Israeli Minister of Defence visits Georgia and Azerbaijan, skips Armenia. Why?
Israeli Defence Minister Avigdor Lieberman recently visited Georgia and Azerbaijan, meeting with the countries’ leaders, defence ministers and heads of special service units.
Why didn’t Lieberman visit Armenia as well? Israeli pundits were asked this question during a TV broadcast on Channel 9 Israel. JAMnews sums up the speculations and hypotheses.
The main issue on the agenda at the Israeli-Georgian negotiations was the resumption of military cooperation between the two countries.
Israel was actively involved in the modernisation of the Georgian armed forces up until 2008. After the August War of 2008 and following the example of the USA, Israel put an end to military cooperation with Georgia.
At the time, both countries explained the move as an attempt to reduce tension in the South Caucasus.
Towards the end of 2017, the USA announced that it may renew military cooperation with Georgia. Now, Israel has also seemingly changed its strategy and wants to renew military relations with Georgia.
Israeli political analyst Arye Gut cited several reasons for Lieberman’s five-day long visit to Azerbaijan, noted for its unprecedented length:
• Azerbaijan is one of Israel’s most important economic partners with trade volume between the two countries approaching four billion USD.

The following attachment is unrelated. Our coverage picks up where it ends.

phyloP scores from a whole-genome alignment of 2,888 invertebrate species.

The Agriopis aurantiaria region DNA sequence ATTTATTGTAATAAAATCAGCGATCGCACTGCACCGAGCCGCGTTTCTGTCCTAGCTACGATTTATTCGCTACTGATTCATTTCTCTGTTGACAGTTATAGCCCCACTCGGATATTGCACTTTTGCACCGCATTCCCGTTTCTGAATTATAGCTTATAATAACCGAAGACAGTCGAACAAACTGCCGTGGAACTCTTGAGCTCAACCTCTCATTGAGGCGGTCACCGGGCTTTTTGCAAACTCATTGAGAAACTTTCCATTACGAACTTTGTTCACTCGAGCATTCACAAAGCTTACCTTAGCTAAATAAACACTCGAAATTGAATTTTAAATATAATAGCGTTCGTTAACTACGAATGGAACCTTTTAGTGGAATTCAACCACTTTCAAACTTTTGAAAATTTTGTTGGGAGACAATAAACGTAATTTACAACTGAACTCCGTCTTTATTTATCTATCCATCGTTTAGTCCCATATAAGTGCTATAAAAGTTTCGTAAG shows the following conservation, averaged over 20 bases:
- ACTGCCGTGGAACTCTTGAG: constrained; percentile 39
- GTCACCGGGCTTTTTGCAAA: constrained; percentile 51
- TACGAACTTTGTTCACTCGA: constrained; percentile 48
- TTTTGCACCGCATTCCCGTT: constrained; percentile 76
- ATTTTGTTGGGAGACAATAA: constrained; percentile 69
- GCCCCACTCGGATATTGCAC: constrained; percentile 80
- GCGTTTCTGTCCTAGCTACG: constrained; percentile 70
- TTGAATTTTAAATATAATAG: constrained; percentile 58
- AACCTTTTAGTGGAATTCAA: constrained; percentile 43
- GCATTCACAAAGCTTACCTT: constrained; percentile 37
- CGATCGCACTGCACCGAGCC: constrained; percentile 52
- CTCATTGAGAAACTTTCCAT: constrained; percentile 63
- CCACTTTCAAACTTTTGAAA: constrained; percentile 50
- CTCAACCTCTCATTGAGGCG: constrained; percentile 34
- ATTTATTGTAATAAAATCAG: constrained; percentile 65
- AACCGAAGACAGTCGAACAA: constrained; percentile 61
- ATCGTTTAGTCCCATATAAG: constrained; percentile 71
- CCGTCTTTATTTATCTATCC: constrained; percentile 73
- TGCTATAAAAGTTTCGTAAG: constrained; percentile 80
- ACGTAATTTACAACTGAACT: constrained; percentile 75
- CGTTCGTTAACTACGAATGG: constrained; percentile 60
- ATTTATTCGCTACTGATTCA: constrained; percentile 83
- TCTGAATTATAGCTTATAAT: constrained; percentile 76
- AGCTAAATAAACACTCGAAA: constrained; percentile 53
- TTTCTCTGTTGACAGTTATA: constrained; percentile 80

• Azerbaijan is the largest purchaser of Israeli military technology in the region.
• Azerbaijan is a strategic point on the trans-Caucasian gas and oil corridor which is becoming increasingly more important given the increasing tension in the Middle East. It is not a coincidence that Lieberman’s visit has followed closely behind that of German Chancellor Angela Merkel.
• The role of Azerbaijan as mediator is growing as the interests of Turkey, Iran, Russia, the US and Israel in Syria increasingly come to a head.
Observers also noted the personal friendship that links the Israeli minister of defence to the leadership of Azerbaijan.
Lieberman did not visit Armenia. As to why that was the case, the following hypotheses were put forward:
• The level of economic and military cooperation between Israel and Armenia is very low.
• Armenia is not a key player in issues of interest to Israel and the US such as the Syria crisis and oil and gas from the Caucasus.
• Israel supports the territorial integrity of Azerbaijan in the Karabakh conflict.
• Israel has not recognised the 1915 Armenian Genocide, which is a further barrier to good relations and for which the Israeli opposition criticises the current authorities.